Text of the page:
I did not know anything about this prequel, so I am not sure about it. It’s been quite a long time from the Universe X work, but I remember how I got involved, it’s pretty funny. I went to New York two or three months before I got this offer to do Universe X, I was speaking to different editors and they offered me different jobs, but none of this was really exciting me. It was always the same stuff, even if with different characters, and I was searching something that could push me. At the same time was getting offered jobs in film and advertising that were also really interesting and attractive, so I was probably going to accept those offers, if I have to be honest. I was travelling back from New York and was sharing a studio in London with other artists, I received a phone call (at my London studio) from Alex (Ross, NoI). One of my collegues picked up the phone and then told me that an Alex Ross was searching for me (they didn’t have any idea who he was). I thought he was joking, but he was not! (Laugh) So I called him back, he explained me that he loved my work for years and he wanted to have me on that project, that was going on a slightly different direction from Earth X. He mentioned the scale of the project, the fact that it was involving almost all Marvel characters, and that was exactly the project I was looking for! I was going to work in the film industry, but fortunately Alex and Jim (Krueger) offered me something different and wanted me on aboard. It was fun but also a hard work, I never had so much references to study and they were piles of books, no proper internet at that time! (Laugh) In every scene I had to look for the correct costume for the correct character, and they were all slightly different, reinvented from the classical versions. But it was a good choice and a great project, it helped me to develop as an artist and to think a bit more about the way I tell my stories, because I love complicated scenes and the challenges that they pose to the storytelling, you have to work on it in order to convey the story properly to the readers. So it was a great project, and then I did the next one (Paradise X, NoI). Like an idiot!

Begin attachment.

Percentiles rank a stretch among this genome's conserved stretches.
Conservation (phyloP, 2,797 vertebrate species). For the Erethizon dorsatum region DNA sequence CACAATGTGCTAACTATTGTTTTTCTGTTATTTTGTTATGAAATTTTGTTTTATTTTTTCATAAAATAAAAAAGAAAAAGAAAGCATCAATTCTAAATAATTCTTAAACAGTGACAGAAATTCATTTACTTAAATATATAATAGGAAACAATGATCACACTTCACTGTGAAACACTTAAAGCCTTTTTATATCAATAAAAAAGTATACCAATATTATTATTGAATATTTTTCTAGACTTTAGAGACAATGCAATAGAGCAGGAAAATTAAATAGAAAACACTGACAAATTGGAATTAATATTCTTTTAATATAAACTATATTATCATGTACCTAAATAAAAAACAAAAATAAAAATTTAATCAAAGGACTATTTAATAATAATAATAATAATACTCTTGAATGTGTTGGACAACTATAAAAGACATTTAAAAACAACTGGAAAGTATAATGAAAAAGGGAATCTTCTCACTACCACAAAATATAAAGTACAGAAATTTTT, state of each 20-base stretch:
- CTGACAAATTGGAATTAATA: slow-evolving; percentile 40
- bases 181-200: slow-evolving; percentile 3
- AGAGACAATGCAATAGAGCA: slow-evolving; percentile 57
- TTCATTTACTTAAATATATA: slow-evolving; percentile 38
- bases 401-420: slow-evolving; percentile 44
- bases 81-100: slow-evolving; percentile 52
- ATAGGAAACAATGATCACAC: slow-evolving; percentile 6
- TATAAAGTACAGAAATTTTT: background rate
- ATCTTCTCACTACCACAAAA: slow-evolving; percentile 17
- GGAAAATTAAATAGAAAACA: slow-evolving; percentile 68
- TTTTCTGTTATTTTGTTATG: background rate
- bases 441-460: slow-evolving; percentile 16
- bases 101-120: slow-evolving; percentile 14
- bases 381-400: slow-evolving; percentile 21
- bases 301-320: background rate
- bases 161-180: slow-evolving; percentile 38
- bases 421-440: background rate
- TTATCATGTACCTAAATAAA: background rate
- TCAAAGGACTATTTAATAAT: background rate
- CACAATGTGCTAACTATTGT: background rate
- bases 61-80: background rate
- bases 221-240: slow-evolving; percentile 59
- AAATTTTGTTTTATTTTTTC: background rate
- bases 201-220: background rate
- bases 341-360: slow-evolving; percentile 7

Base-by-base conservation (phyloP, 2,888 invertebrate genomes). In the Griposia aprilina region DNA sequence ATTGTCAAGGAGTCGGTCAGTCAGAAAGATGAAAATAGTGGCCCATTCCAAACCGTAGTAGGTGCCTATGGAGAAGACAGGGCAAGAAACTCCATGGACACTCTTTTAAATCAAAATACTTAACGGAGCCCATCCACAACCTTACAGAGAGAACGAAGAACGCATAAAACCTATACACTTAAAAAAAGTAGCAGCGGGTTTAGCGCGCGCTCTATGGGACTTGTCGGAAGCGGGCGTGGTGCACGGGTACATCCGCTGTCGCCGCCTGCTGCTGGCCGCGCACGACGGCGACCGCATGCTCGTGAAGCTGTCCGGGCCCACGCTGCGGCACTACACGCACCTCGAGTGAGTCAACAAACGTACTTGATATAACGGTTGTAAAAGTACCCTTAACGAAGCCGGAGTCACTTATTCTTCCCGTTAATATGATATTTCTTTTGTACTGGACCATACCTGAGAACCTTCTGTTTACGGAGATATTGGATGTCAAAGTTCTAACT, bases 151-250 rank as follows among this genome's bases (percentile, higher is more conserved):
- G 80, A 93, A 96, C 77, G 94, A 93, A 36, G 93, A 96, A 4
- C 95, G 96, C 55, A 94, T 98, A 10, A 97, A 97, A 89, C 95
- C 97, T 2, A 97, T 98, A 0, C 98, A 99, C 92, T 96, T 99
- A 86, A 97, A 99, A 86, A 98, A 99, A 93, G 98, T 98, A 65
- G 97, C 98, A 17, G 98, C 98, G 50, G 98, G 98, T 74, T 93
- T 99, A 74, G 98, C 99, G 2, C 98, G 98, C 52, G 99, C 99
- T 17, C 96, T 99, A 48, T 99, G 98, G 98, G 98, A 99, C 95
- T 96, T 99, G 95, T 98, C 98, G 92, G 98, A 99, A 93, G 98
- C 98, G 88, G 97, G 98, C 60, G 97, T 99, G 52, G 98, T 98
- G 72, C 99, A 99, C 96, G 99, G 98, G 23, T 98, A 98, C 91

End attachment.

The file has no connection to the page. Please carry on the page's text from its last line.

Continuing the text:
Why are you saing that?
Because it was a lot of work, even more than Universe X! (Laugh))